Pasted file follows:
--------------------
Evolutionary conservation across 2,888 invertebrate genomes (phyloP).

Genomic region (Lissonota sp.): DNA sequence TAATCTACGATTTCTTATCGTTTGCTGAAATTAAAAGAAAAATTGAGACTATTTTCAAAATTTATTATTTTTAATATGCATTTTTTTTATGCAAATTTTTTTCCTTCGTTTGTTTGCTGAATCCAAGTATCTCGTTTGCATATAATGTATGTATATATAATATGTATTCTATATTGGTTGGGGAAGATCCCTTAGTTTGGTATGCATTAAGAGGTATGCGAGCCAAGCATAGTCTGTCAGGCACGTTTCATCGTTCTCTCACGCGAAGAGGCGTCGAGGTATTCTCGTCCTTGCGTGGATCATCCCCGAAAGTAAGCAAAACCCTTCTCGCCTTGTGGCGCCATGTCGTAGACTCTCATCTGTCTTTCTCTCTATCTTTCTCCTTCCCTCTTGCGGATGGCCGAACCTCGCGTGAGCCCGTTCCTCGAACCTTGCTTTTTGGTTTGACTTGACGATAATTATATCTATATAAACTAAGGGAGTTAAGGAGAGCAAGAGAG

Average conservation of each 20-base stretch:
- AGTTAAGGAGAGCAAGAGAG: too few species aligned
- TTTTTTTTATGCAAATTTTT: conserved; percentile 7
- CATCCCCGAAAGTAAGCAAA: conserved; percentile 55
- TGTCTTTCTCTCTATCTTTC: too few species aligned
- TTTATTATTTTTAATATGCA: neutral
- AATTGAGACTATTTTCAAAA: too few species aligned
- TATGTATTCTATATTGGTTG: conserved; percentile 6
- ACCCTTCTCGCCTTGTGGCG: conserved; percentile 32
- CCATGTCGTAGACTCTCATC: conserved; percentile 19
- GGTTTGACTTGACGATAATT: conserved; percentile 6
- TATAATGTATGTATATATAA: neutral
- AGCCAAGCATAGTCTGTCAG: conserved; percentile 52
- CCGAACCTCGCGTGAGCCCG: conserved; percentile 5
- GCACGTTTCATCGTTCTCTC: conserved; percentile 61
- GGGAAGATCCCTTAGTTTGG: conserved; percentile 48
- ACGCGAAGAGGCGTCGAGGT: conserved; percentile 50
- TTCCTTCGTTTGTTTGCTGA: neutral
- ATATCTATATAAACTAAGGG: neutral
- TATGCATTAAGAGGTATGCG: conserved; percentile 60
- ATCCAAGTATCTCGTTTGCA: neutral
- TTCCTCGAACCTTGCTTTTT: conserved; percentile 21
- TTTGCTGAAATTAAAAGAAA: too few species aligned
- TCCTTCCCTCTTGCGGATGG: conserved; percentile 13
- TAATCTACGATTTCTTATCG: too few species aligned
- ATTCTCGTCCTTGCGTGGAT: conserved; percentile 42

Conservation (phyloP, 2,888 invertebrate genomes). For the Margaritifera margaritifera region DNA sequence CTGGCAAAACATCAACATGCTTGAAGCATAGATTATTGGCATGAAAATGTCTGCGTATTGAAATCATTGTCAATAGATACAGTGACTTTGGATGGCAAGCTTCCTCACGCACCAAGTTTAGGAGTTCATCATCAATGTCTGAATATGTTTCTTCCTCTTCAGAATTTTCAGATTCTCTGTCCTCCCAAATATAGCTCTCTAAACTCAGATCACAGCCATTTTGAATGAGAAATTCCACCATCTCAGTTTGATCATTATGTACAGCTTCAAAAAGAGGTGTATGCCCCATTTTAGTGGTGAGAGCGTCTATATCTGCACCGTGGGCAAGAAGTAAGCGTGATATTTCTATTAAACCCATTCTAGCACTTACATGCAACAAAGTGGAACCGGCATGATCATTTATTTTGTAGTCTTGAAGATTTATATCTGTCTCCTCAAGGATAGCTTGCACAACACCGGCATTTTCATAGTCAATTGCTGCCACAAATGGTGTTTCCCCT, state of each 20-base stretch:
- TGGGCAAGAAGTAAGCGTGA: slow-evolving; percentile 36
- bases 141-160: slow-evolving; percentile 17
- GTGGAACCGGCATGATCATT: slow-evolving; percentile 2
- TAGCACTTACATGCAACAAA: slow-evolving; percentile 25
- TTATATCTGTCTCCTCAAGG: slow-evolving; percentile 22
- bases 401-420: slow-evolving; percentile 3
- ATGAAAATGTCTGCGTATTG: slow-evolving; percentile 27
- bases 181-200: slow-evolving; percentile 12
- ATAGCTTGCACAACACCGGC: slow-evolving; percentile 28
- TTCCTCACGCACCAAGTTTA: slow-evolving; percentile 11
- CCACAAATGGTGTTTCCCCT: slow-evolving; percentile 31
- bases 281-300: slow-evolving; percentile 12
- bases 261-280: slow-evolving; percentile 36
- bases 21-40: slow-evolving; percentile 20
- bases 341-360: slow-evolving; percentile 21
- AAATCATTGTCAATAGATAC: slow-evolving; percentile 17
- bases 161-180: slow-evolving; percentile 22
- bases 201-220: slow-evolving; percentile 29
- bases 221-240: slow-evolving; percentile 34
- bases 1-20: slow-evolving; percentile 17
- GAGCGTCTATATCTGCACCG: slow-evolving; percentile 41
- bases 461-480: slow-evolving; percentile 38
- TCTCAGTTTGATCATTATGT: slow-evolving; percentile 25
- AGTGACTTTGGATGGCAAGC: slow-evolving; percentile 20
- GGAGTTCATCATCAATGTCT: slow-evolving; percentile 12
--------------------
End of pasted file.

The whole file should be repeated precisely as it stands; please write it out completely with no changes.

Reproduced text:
Evolutionary conservation across 2,888 invertebrate genomes (phyloP).

Genomic region (Lissonota sp.): DNA sequence TAATCTACGATTTCTTATCGTTTGCTGAAATTAAAAGAAAAATTGAGACTATTTTCAAAATTTATTATTTTTAATATGCATTTTTTTTATGCAAATTTTTTTCCTTCGTTTGTTTGCTGAATCCAAGTATCTCGTTTGCATATAATGTATGTATATATAATATGTATTCTATATTGGTTGGGGAAGATCCCTTAGTTTGGTATGCATTAAGAGGTATGCGAGCCAAGCATAGTCTGTCAGGCACGTTTCATCGTTCTCTCACGCGAAGAGGCGTCGAGGTATTCTCGTCCTTGCGTGGATCATCCCCGAAAGTAAGCAAAACCCTTCTCGCCTTGTGGCGCCATGTCGTAGACTCTCATCTGTCTTTCTCTCTATCTTTCTCCTTCCCTCTTGCGGATGGCCGAACCTCGCGTGAGCCCGTTCCTCGAACCTTGCTTTTTGGTTTGACTTGACGATAATTATATCTATATAAACTAAGGGAGTTAAGGAGAGCAAGAGAG

Average conservation of each 20-base stretch:
- AGTTAAGGAGAGCAAGAGAG: too few species aligned
- TTTTTTTTATGCAAATTTTT: conserved; percentile 7
- CATCCCCGAAAGTAAGCAAA: conserved; percentile 55
- TGTCTTTCTCTCTATCTTTC: too few species aligned
- TTTATTATTTTTAATATGCA: neutral
- AATTGAGACTATTTTCAAAA: too few species aligned
- TATGTATTCTATATTGGTTG: conserved; percentile 6
- ACCCTTCTCGCCTTGTGGCG: conserved; percentile 32
- CCATGTCGTAGACTCTCATC: conserved; percentile 19
- GGTTTGACTTGACGATAATT: conserved; percentile 6
- TATAATGTATGTATATATAA: neutral
- AGCCAAGCATAGTCTGTCAG: conserved; percentile 52
- CCGAACCTCGCGTGAGCCCG: conserved; percentile 5
- GCACGTTTCATCGTTCTCTC: conserved; percentile 61
- GGGAAGATCCCTTAGTTTGG: conserved; percentile 48
- ACGCGAAGAGGCGTCGAGGT: conserved; percentile 50
- TTCCTTCGTTTGTTTGCTGA: neutral
- ATATCTATATAAACTAAGGG: neutral
- TATGCATTAAGAGGTATGCG: conserved; percentile 60
- ATCCAAGTATCTCGTTTGCA: neutral
- TTCCTCGAACCTTGCTTTTT: conserved; percentile 21
- TTTGCTGAAATTAAAAGAAA: too few species aligned
- TCCTTCCCTCTTGCGGATGG: conserved; percentile 13
- TAATCTACGATTTCTTATCG: too few species aligned
- ATTCTCGTCCTTGCGTGGAT: conserved; percentile 42

Conservation (phyloP, 2,888 invertebrate genomes). For the Margaritifera margaritifera region DNA sequence CTGGCAAAACATCAACATGCTTGAAGCATAGATTATTGGCATGAAAATGTCTGCGTATTGAAATCATTGTCAATAGATACAGTGACTTTGGATGGCAAGCTTCCTCACGCACCAAGTTTAGGAGTTCATCATCAATGTCTGAATATGTTTCTTCCTCTTCAGAATTTTCAGATTCTCTGTCCTCCCAAATATAGCTCTCTAAACTCAGATCACAGCCATTTTGAATGAGAAATTCCACCATCTCAGTTTGATCATTATGTACAGCTTCAAAAAGAGGTGTATGCCCCATTTTAGTGGTGAGAGCGTCTATATCTGCACCGTGGGCAAGAAGTAAGCGTGATATTTCTATTAAACCCATTCTAGCACTTACATGCAACAAAGTGGAACCGGCATGATCATTTATTTTGTAGTCTTGAAGATTTATATCTGTCTCCTCAAGGATAGCTTGCACAACACCGGCATTTTCATAGTCAATTGCTGCCACAAATGGTGTTTCCCCT, state of each 20-base stretch:
- TGGGCAAGAAGTAAGCGTGA: slow-evolving; percentile 36
- bases 141-160: slow-evolving; percentile 17
- GTGGAACCGGCATGATCATT: slow-evolving; percentile 2
- TAGCACTTACATGCAACAAA: slow-evolving; percentile 25
- TTATATCTGTCTCCTCAAGG: slow-evolving; percentile 22
- bases 401-420: slow-evolving; percentile 3
- ATGAAAATGTCTGCGTATTG: slow-evolving; percentile 27
- bases 181-200: slow-evolving; percentile 12
- ATAGCTTGCACAACACCGGC: slow-evolving; percentile 28
- TTCCTCACGCACCAAGTTTA: slow-evolving; percentile 11
- CCACAAATGGTGTTTCCCCT: slow-evolving; percentile 31
- bases 281-300: slow-evolving; percentile 12
- bases 261-280: slow-evolving; percentile 36
- bases 21-40: slow-evolving; percentile 20
- bases 341-360: slow-evolving; percentile 21
- AAATCATTGTCAATAGATAC: slow-evolving; percentile 17
- bases 161-180: slow-evolving; percentile 22
- bases 201-220: slow-evolving; percentile 29
- bases 221-240: slow-evolving; percentile 34
- bases 1-20: slow-evolving; percentile 17
- GAGCGTCTATATCTGCACCG: slow-evolving; percentile 41
- bases 461-480: slow-evolving; percentile 38
- TCTCAGTTTGATCATTATGT: slow-evolving; percentile 25
- AGTGACTTTGGATGGCAAGC: slow-evolving; percentile 20
- GGAGTTCATCATCAATGTCT: slow-evolving; percentile 12